'Rescues', by Fred Cahir and Lucinda Horrocks, in Seeing the Land from an Aboriginal Canoe, Wind & Sky Productions, 2015.Contributors
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In the colonial period Aboriginal people, both on land and on water, would help Europeans in times of need. They were often recognized as saviours by colonial diarists and letter writers at the time. There are many heroic stories of Aboriginal people rescuing Europeans during floods. The bark canoe is prominent in these accounts.
The most famous account of bravery on bark canoes is from the 1852 flood of Gundagai, in New South Wales, when the Murrumbidgee River overflowed, killing almost 100 people in one of Australia’s largest natural disasters. Four Wiradjuri people played a vital role in rescuing townsfolk from certain death with their bark canoes. Singlehandedly, Yarrie, who was reported as being ‘willing to run any risk to give assistance’, rescued 49 people using his canoe to pluck them one or two at a time off rooftops.
In these times, skill with a canoe was crucial. But in swirling floodwater, no matter how skilled at watercraft you were, going out on a canoe was a great risk. Even more so when, as in some accounts, the Aboriginal rescuer would put the European on the canoe and jump into the floodwater to steer the canoe by swimming with it. In the Orbost district, an Aboriginal named Joe Banks rescued a sick non-Aboriginal man during the floods by ‘making a canoe out of a sheet of bark from the roof and placing the sick man in it, swam through the turbulent waters, towing the canoe and its helpless occupant to safety.’ 
Some accounts of rescues are intriguingly personal, showing unexpected interactions between the colonisers and the Aboriginal people they had usurped from their lands.
In colonial Geelong in about 1840, an unidentified Wadawurrung man went to great lengths to help a domestic servant lost in the bush find her way back to her home at Kardinia. She recalled that she:
"… wandered about for some time, not knowing which way to turn, then I was attracted by a fire…As I neared the fire I was surrounded by a number of aboriginals each holding a tomahawk in his hand…We were soon on the banks of the Barwon, where the native with his tomahawk cut a large piece of bark from a tree, and, in less time that it takes me to tell, placed it on the water, placed me on it, and plunged into the river beside me. I was conscious of being slowly paddled across the stream. All the time, I could feel his hot naked body touching my face…Soon I was lifted up on the other side, and, in the same manner, almost dragged on until we reached Kardinia. The Dr [Thompson] rewarded the native by giving him food to take back to the camp."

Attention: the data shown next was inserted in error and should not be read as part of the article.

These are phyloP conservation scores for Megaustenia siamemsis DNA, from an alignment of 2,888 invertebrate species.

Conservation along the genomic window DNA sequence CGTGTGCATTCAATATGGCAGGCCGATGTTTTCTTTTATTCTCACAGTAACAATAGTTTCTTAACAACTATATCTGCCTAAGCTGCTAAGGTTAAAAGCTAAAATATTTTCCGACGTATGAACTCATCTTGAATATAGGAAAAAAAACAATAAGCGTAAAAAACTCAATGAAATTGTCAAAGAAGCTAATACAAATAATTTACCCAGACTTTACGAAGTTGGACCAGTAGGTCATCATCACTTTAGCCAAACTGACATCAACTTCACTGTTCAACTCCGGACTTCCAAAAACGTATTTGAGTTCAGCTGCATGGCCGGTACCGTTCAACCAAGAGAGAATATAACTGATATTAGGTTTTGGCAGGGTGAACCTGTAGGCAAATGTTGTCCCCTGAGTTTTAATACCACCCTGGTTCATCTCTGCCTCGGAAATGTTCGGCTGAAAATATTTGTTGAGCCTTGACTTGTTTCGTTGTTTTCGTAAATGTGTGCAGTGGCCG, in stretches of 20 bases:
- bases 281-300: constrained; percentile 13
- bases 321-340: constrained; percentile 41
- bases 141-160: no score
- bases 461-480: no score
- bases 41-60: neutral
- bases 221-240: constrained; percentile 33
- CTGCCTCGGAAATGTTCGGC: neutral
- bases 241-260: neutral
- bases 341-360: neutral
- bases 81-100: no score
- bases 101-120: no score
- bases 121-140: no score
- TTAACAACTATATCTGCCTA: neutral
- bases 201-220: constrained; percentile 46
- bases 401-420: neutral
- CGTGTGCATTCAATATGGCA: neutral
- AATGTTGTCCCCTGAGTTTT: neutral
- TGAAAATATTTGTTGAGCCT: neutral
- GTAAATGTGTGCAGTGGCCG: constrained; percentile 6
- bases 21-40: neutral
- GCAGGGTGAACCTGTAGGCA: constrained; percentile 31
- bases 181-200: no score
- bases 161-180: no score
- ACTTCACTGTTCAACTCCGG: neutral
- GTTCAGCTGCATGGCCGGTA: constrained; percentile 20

This story has an unusually sensual tone, reflecting perhaps the significance of the encounter in the eyes of the woman who remembered it.
Another encounter between Aboriginal rescuer and European rescuee shows the basic water safety knowledge possessed by Aboriginal people in contrast to the hapless European newcomer. In 1867 a Mr McLachlan, who couldn’t swim, lost control of his horse when crossing the flooded McAllister River in Gippsland, ending up stranded on one bank with his horse on the other. A local Aboriginal man, ‘Billy’, finding the riderless horse, went in search of the rider and found McLachlan puzzling how to get across.
"Billy, after signifying his pleasure at meeting McLachlan alive, speedily solved the difficulty by making a canoe from the bark of an adjacent tree, wherewith to cross the river. Before getting on board, McLachlan considered it his duty to inform his black friend he could not swim. ‘Then you take off ‘em boots,’ says Billy; ‘if ‘em go down, you then swim like ‘em duck.' ” 
A little time later, when the hastily made canoe started to split, Billy advised McLachlan that if the boat breaks apart he would try to save him, but that McLachlan should not catch him too hard around the head or neck. Fortunately, and by ‘skilful management’ on Billy’s part, they made it to the other side.
These anecdotes, though coated in the colonial perspectives of the writers, show a depth and diversity of interactions on the rivers of Victoria between Aboriginal and non Aboriginal Australians. They tell that humble bark canoes, and the people who made them and navigated them, saved people’s lives and helped make Victoria prosperous.
The knowledge of colonial Victoria’s reliance on Aboriginal people’s skills and technology fell out of historical accounts in the 20th century, untaught and forgotten. But the diaries, letters, manuscripts and newspapers still tell the story if we take the time to read them.
 A typical example is the Reverend Westwood who employed ‘Shephard’, an Aboriginal guide during his trek through the Moira region, ‘depending on him with his life’. See: J Westwood, Journal of J Westwood Being an Account of Eight Years Itinerary to the Townships and Squatting Stations of Victoria (Melbourne: JJ Westwood, 1865) p. 401.
S. Wardiningsih; ‘Remembering Yarrie: An Indigenous Australian and the 1852 Gundagai Flood. Public History Review, vol.19 (2012) pp.120-129.
Cited in ‘Personalities and Stories of the Early Orbost District' (R.H.S.V Ms, 1972).
Cited in: J. Cary, ‘Canoes of Geelong Aboriginals’, Geelong Naturalist 1, (1904): 36.
The Argus, Thursday 17 October 1867, p.7.